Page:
Previously I delved into the underground world of renegade camps at the Hulaween Music Festival. These encampments deep in the camping areas host off-the-bill, late-night secret sets that bring in rising talent who perform to festival goers – often until the break of dawn.
It would be shortsighted to mention Hulaween and secret sets without exploring Incendia, aka the “Fire Domes.”
Incendia is a structure strategically placed amid the Spirit of the Suwannee Music Park (SOSMP) Hulaween’s Spirit Lake art and music area. Surrounded by dozens of art installations, it’s a structure uniquely built, with jet-black domes measuring 10 feet by 20 feet with sharp metal silver plates and fire coming from all angles. It is a commanding force that changes year to year. Although the location is no secret, the schedule and bill are unknown to the public.
At this year’s Hulaween, Incendia hosted Andy Bruh (Bass DJ from Atlanta), Robbie Dude (Athens Electro Funk DJ), My Chemical Bromance (Athens DJ plays emo style sets of early 2000s), Maribou State (DJ set), Pure Colors, Charlie Hustle (Jax, FL Curator of House Music Techno to Indie), Manic Focus, Salvatore Sva (of Incendia plays Bass House), and Levitation Jones. Those who know; know this was a bad-ass lineup of DJs and indie talent from across the Southeast – even England – playing everything from rock and electronic, to punk, emo, mosh / heavy metal / scream / alternate), and bass.
Shortly after MusicFest News published my piece, “The Underground Roots of Suwannee Hulaween,” in which I explore “renegade camps” as they are known, a social media meme began skipping across the ether. It says, “When you first start out going to music festivals, you care about the headlines. Once you’re a veteran, you’re waiting for the underground guy playing a campsite set at 5am.”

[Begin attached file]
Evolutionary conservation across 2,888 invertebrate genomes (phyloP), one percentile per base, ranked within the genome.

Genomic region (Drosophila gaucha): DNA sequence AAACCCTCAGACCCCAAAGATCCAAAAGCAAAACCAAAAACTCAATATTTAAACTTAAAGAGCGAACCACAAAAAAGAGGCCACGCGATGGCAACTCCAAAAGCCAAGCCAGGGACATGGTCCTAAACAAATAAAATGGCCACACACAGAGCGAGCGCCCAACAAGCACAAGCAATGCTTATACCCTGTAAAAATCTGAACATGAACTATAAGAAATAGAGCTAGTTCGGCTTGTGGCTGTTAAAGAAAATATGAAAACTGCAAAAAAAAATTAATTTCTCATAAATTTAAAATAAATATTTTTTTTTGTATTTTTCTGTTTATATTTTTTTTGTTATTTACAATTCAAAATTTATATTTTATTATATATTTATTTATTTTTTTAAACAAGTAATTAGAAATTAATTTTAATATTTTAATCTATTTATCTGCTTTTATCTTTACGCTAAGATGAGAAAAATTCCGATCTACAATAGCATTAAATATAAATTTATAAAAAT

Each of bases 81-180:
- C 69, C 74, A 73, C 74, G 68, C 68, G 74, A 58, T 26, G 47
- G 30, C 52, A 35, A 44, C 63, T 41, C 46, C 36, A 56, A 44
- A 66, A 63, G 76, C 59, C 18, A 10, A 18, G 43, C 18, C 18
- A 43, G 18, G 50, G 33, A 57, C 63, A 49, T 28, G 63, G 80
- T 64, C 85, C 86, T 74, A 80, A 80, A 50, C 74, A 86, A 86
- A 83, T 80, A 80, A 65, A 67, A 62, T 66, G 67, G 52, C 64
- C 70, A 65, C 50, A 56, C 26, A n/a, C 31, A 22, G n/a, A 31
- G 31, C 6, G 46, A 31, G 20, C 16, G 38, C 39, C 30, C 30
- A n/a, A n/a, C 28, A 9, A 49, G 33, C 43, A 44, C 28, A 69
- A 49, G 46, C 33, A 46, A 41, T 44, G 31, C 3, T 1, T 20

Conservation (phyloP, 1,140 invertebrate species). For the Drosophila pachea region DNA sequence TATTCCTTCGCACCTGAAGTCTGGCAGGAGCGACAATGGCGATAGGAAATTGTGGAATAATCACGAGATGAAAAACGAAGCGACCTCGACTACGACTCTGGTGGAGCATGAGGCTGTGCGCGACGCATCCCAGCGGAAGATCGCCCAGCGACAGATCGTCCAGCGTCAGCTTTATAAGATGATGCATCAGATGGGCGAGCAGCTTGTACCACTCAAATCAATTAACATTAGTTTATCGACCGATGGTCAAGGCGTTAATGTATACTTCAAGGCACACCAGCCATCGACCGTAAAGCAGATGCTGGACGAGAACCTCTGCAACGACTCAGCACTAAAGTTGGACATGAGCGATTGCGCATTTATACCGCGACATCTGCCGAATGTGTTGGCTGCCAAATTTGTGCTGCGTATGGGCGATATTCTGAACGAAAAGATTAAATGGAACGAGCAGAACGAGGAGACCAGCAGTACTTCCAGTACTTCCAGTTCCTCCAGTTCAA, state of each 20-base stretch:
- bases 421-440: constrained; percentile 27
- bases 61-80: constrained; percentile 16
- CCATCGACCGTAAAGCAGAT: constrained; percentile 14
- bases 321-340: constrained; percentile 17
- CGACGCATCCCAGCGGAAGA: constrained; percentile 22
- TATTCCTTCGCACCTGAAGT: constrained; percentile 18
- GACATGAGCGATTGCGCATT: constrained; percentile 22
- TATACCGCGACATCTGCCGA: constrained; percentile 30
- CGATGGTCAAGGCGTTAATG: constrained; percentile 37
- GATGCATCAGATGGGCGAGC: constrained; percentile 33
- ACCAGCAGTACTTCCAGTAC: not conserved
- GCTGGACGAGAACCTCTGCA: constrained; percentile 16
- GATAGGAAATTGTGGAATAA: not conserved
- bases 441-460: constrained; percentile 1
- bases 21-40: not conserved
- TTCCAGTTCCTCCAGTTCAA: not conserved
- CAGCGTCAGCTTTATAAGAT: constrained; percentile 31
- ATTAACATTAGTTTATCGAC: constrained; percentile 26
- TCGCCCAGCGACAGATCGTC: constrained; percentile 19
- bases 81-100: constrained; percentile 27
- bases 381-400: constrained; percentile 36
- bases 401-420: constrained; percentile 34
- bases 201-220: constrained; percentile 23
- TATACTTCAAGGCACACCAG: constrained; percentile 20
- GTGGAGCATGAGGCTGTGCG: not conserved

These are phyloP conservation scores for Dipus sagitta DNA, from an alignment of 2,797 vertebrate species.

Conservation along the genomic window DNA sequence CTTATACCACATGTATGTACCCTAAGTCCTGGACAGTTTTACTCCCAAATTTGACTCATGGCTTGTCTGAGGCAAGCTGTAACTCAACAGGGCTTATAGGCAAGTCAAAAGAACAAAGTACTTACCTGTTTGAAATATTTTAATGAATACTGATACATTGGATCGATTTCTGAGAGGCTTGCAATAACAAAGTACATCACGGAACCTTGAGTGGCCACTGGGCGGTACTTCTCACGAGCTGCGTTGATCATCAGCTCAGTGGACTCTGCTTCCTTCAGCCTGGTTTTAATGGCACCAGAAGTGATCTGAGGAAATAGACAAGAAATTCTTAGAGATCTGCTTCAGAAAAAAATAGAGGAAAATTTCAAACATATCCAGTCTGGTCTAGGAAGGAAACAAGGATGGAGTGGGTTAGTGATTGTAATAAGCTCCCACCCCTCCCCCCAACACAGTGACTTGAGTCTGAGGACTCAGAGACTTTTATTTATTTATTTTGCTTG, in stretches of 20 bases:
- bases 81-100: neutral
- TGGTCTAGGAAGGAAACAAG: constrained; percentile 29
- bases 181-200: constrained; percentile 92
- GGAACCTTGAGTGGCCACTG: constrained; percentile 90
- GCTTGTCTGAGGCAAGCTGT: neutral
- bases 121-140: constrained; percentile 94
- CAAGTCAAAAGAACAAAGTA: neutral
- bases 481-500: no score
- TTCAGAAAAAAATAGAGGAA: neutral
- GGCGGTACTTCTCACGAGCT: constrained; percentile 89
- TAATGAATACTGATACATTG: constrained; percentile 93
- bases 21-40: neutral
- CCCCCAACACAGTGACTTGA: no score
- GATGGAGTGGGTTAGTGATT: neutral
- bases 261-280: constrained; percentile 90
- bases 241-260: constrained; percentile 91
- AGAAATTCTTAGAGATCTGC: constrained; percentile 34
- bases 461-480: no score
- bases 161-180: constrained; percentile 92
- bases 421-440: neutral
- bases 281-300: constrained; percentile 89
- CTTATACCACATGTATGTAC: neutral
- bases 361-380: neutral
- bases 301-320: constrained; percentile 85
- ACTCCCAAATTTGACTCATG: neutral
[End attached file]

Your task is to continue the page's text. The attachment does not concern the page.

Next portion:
For this music junkie, there may be no truer words ever spoken.
To get the background on this intriguing stage, I spoke with Sal of Incendia. The space has a deep, storied, and respected history at Hulaween dating back five years. The Athens and Atlanta crew see Hula and Live Oak as a hometown event. It began as a late addition to the Hula bill perched at the Spirit Lake entrance alongside the Amp Stage.
“That first year we had a decent sized crowd come check out our art installation about every night,” Sal said. “It was very cold that year and we kept people warm late-night. After that the organizers had a feeling we would be better suited for the Spirit Lake area. From then on we have been a part of Spirit Lake, providing the festival goers an option for late night fun and a place to stay warm on those cold Hula nights. It’s a Halloweeny-type festival and we fit in well at Hula.”
Once the sun goes down, the fire ignites, the DJ begins, and the crowds begin to build. Incendia’s distinctiveness fuels intense anticipation unique to this installation. Visually dominating, two large domes on each side are joined by benches ringing the structure. Fire flows like liquid on the ceiling. This year, the stage was centered, with fire running across the front and shooting from the unique metal background.
Everyone remembers their first – or most intense – Incendia experience. Andy Bruh shared his. It centered around a 25-foot-tall DJ booth at the top of some scaffolding.
“I can’t even begin to explain how scary climbing up and down that thing was, all while my DJ gear is dangling from a pulley next to me,” he recalled.
Scary as it was, I can only imagine that the DJs who grace this stage feel an extra push to be at the top of their game and deliver a performance as memorable as the Incendia stage itself.
As a music lover, I appreciate watching artists grow and evolve from one stage of their career to the next. However, as someone who connects with music, I have immense respect for the time, passion and hustle that are driving forces for success.